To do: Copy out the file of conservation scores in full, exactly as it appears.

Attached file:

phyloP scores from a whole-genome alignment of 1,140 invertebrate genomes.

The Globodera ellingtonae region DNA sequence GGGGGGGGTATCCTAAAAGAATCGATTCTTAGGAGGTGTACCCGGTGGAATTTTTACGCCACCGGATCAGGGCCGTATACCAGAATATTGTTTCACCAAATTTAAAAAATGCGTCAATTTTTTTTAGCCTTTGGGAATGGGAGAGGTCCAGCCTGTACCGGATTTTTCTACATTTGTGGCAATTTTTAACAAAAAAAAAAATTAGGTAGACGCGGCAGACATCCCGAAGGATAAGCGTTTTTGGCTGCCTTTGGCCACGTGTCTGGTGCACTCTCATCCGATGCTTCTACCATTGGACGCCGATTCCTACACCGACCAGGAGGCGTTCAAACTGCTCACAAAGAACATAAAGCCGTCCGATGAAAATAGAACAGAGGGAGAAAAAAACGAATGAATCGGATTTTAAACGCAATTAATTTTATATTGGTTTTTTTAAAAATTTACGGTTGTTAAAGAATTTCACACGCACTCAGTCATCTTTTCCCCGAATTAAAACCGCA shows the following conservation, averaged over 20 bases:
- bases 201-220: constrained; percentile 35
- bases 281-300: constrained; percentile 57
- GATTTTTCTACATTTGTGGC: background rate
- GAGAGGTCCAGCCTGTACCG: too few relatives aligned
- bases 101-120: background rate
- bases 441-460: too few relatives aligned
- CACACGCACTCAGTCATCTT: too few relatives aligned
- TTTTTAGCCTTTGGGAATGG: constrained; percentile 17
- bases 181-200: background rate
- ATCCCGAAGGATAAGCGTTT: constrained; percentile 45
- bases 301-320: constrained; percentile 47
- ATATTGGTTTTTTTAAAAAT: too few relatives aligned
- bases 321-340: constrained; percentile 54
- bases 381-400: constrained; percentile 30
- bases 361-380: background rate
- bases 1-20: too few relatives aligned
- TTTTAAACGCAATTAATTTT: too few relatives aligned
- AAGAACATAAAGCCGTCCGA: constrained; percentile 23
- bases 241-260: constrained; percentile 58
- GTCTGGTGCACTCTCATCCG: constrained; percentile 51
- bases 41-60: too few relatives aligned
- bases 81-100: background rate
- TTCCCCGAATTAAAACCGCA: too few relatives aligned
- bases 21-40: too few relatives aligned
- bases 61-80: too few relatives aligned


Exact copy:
phyloP scores from a whole-genome alignment of 1,140 invertebrate genomes.

The Globodera ellingtonae region DNA sequence GGGGGGGGTATCCTAAAAGAATCGATTCTTAGGAGGTGTACCCGGTGGAATTTTTACGCCACCGGATCAGGGCCGTATACCAGAATATTGTTTCACCAAATTTAAAAAATGCGTCAATTTTTTTTAGCCTTTGGGAATGGGAGAGGTCCAGCCTGTACCGGATTTTTCTACATTTGTGGCAATTTTTAACAAAAAAAAAAATTAGGTAGACGCGGCAGACATCCCGAAGGATAAGCGTTTTTGGCTGCCTTTGGCCACGTGTCTGGTGCACTCTCATCCGATGCTTCTACCATTGGACGCCGATTCCTACACCGACCAGGAGGCGTTCAAACTGCTCACAAAGAACATAAAGCCGTCCGATGAAAATAGAACAGAGGGAGAAAAAAACGAATGAATCGGATTTTAAACGCAATTAATTTTATATTGGTTTTTTTAAAAATTTACGGTTGTTAAAGAATTTCACACGCACTCAGTCATCTTTTCCCCGAATTAAAACCGCA shows the following conservation, averaged over 20 bases:
- bases 201-220: constrained; percentile 35
- bases 281-300: constrained; percentile 57
- GATTTTTCTACATTTGTGGC: background rate
- GAGAGGTCCAGCCTGTACCG: too few relatives aligned
- bases 101-120: background rate
- bases 441-460: too few relatives aligned
- CACACGCACTCAGTCATCTT: too few relatives aligned
- TTTTTAGCCTTTGGGAATGG: constrained; percentile 17
- bases 181-200: background rate
- ATCCCGAAGGATAAGCGTTT: constrained; percentile 45
- bases 301-320: constrained; percentile 47
- ATATTGGTTTTTTTAAAAAT: too few relatives aligned
- bases 321-340: constrained; percentile 54
- bases 381-400: constrained; percentile 30
- bases 361-380: background rate
- bases 1-20: too few relatives aligned
- TTTTAAACGCAATTAATTTT: too few relatives aligned
- AAGAACATAAAGCCGTCCGA: constrained; percentile 23
- bases 241-260: constrained; percentile 58
- GTCTGGTGCACTCTCATCCG: constrained; percentile 51
- bases 41-60: too few relatives aligned
- bases 81-100: background rate
- TTCCCCGAATTAAAACCGCA: too few relatives aligned
- bases 21-40: too few relatives aligned
- bases 61-80: too few relatives aligned